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tÉlÉcharger sarojini mahishi report pdf

Women constitute 50% of the population of Karnataka women literacy is
about 57.7% women have given adequate representation is the local bodies after the
73rd and 74th amendments to the constitution of India, unfortunately the representation
given to women in Karanataka and other important post is negligible. Women
candidate nowhere contested to the parliament election in 1952 and 1957, but in
1962’s elections at the first time from Karnataka a lady namely Dr. Sarojani Mahishi
was elected to the parliament from Dharwad constituency of karanataka. Also she was
contested from M.P and elected for four times continuously form 1962-1977.1 But till
now the women members of parliament could not be exceeded three seats out of 28
seats in the state. In 1980 and 2004 there was no number of elected women MPs in the
Elected women candidates to the state assembly and lok sabha from
Karanataka as in the 2008 public election, there were 6 seats allotted to the women in
total 132 seats wholly contested and elected by the congress. There was a null
reservation in parties like Janatadal(s) and (U) BJP, AIADMK and independent
parties it of total seats of 224 in the house. But there was also not better condition in
the parliament from the state. The total number of 28 seats there was a seat given by
congress and elected accordingly. In the Karnataka assembly election of 1999 there
were 1340 numbers total contestants 62 women candidates no percentage or 71% of
total women population in the state.2 From 1983 to 2008 elections in the state there
could not be exceeded 3% of the elected women MLAs seats out of women
population. In 1999 to 2004 assembly elections there were 6 women MLAs were
elected out of 224 assembly seats.
In the state legislative contest there were 7 women candidates elected by the
MLAs in the total seats of 75 in the council. Also 3 members are elected to the Rajya
Sabha out of 12 seats in the Karnataka state.
Women Cabinet Rank Ministers in Karnataka:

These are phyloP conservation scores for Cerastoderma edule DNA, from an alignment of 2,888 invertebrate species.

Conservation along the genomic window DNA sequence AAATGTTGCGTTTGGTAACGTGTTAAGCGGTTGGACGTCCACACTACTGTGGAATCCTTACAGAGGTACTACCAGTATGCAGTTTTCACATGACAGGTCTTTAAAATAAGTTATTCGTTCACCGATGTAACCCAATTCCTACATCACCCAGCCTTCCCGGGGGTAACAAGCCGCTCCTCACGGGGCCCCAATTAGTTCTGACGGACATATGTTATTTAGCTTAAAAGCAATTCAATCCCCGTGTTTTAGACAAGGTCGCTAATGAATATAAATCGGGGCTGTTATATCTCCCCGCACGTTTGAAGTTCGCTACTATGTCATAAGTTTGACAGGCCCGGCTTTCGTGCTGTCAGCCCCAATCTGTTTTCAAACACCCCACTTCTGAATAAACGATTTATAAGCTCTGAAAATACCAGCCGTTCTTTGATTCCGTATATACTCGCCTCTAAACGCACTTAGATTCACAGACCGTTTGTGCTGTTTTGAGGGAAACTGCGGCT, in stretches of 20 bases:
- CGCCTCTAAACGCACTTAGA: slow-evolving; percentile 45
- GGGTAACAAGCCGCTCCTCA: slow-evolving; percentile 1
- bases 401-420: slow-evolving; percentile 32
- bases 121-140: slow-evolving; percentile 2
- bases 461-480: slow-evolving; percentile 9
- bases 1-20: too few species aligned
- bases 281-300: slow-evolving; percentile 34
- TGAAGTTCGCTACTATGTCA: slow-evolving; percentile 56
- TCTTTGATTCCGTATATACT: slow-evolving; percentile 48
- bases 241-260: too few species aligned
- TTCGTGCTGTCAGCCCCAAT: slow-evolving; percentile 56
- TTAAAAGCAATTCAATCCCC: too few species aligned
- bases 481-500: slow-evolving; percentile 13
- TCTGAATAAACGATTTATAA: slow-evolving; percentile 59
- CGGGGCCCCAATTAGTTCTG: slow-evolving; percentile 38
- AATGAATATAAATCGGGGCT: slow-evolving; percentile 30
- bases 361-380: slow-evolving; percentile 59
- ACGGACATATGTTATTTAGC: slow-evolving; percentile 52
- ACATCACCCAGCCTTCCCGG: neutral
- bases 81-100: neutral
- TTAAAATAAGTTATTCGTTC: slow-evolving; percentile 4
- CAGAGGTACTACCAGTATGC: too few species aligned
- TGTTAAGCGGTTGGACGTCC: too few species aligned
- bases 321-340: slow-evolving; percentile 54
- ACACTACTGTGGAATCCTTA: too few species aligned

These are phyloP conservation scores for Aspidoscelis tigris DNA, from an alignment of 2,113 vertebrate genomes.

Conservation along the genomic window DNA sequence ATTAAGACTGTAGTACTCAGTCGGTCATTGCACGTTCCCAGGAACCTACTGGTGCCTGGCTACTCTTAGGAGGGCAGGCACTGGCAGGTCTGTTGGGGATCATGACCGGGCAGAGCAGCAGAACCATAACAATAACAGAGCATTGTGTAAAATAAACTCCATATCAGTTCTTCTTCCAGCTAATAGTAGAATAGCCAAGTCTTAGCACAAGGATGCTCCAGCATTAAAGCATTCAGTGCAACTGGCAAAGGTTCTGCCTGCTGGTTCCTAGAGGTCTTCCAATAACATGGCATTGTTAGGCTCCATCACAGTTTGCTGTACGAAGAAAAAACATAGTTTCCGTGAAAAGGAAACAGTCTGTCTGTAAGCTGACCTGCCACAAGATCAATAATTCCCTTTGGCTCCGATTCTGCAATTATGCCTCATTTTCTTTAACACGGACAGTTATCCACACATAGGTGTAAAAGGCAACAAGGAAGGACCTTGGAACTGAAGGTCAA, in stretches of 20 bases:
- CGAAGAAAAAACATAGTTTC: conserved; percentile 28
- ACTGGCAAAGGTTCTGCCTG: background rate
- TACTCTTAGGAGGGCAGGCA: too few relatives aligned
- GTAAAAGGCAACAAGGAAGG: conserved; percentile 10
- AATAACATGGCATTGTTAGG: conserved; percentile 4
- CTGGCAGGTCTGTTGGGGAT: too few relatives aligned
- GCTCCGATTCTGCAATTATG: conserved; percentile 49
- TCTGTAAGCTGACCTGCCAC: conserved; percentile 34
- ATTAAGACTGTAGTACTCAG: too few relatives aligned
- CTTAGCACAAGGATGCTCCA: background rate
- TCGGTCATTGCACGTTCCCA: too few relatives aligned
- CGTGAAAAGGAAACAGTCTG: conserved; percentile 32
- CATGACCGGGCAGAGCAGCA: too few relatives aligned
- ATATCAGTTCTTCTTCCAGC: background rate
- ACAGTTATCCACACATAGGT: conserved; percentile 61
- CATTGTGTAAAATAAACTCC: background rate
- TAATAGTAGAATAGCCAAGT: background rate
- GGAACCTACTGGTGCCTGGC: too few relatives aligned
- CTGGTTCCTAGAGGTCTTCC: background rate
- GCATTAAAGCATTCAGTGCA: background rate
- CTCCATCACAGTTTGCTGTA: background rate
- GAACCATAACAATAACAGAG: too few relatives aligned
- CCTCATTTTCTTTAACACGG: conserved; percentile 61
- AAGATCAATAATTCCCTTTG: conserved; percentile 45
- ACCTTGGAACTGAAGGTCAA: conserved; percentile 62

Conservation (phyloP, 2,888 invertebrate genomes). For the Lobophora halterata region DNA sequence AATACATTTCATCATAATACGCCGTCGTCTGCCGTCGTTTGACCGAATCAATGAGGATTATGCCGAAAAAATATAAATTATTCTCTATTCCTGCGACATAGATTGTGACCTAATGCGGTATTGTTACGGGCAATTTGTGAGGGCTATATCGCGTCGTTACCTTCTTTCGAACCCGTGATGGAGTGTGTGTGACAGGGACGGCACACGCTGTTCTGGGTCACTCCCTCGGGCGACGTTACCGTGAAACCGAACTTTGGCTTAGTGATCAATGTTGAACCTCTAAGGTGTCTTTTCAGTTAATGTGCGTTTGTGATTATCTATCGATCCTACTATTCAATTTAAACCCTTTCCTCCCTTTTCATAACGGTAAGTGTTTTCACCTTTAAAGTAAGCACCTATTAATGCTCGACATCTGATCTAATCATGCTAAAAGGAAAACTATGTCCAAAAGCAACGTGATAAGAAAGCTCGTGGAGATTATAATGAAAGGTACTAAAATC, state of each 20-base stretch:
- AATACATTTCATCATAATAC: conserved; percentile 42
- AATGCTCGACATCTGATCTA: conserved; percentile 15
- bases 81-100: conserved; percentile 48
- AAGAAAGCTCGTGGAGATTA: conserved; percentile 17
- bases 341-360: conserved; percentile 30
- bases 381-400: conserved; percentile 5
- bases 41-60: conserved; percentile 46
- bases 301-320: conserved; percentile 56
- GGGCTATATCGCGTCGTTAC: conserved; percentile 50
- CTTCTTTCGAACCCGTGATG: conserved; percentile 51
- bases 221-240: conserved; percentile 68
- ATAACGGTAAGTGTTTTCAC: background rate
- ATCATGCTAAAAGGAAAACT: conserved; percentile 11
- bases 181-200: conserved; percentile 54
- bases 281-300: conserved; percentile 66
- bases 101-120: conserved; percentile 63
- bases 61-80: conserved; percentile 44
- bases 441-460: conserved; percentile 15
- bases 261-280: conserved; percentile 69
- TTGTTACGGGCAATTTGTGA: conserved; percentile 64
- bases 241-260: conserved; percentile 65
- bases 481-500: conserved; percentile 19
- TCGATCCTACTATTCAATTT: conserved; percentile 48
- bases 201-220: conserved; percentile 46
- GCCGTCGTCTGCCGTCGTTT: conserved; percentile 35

A glance at the available data reveals that only few women became the
Minister of the Cabinet rank in the Karnataka Ministry. They include the

Smt.Yashodhara Dasappa

Smt. Leeladevi R Prasad

Smt. Manorama Madwaraj

Smt.K.S. Nagarathnamma


Smt Chandraprabha Urs

Smt. Renuka Rajendran

Smt. Bhagirathi marulasiddana Gouda

Shobha Karandlge

Yashodhara Dasappa was inducted into the S.R. Kanti Ministry in 1962. A
Cabinet-rank Minister in charge of Social Welfare, this Gandhian made news by
resigning in 1969 (when Nijalingappa was Chief Minister and Ramakrishna Hegde
the Finance and Excise Minister) in protest against the withdrawal of Prohibition.
Women Ministers have typically been assigned two portfolios: Women and Child
Welfare, and Kannada and Culture, both unfortunately considered “soft” in the maledominated world of real politick.3
Yoshadharamma Dasappa enjoyed a unique place among the first generation
of women freedom fighters of Gandhian era. She was the wife of Sri. H. C. Dasappa,
a prominent congressman from the former Mysore State. Yashodharamma’s first
confrontation with the Government took place at Shivapur Congress session held on
10th April 1938. It was the first session of the Mysore congress. 4
Yoshadharamma along with other women participants guarded the flagpole for
which she was arrested. She also played an important role in underground activities.
The centre of activities was the house of Yoshadharamma. Satyagrahis were coming
from all corners of the state. There was a particular significance in hoisting the flag
near the Town hall because the government had banned holding of any meeting there.
Yashodharamma wrote speeches for the Satyagrahis to oppose the decision of the
Government to name the building of the town police of Mysore after Hamilton, who
was known for his cruelty and inhuman treatment of those who participated in
nationalist activities.
Yoshadharamma was the first lady member on the working committee of the
Mysore State Congress and later its first lady-president, too. She was mainly
responsible in the freedom movement. She had the gift of the gab. Add to it her
transparent sincerity and her missionary zeal, she was a great force in those days, and
continued to be one, even later. Her short speeches, but hard-hitting ones were
classics by themselves. Both men and women would sit like a painted picture to listen
to her. She was most influenced by Mahatma Gandhi. She was in Sevagram in 1944.
Gandhiji advised her to take to constructive work. She took to social work under the
programme of Kasturba Memorial Trust.5 She was the first lady Minister of cabinet
rank. She served in Nijalingappa’s Ministry. She resigned her minister ship on the
question of prohibition. She continued to be the Chairman of the state-level
Prohibition Committee till sometime before her death. Age had slightly bent her tall
imposing figure but it had crushed her fighting spirit. Mellowed though she was,
occasionally she turned into a firebrand at the contemplation of the change of values
that has taken place in the present public life.
Yoshadharamma continued to fight for freedom from ignorance, illiteracy,
poverty and squalor. For her, prohibition was not just a principle but a creed. She was
running hostels for workingwomen, homes for the destitute, the handicapped. She
brought up a Harijan girl and adopted her. All those who worked with her ately called
her ‘Amma’.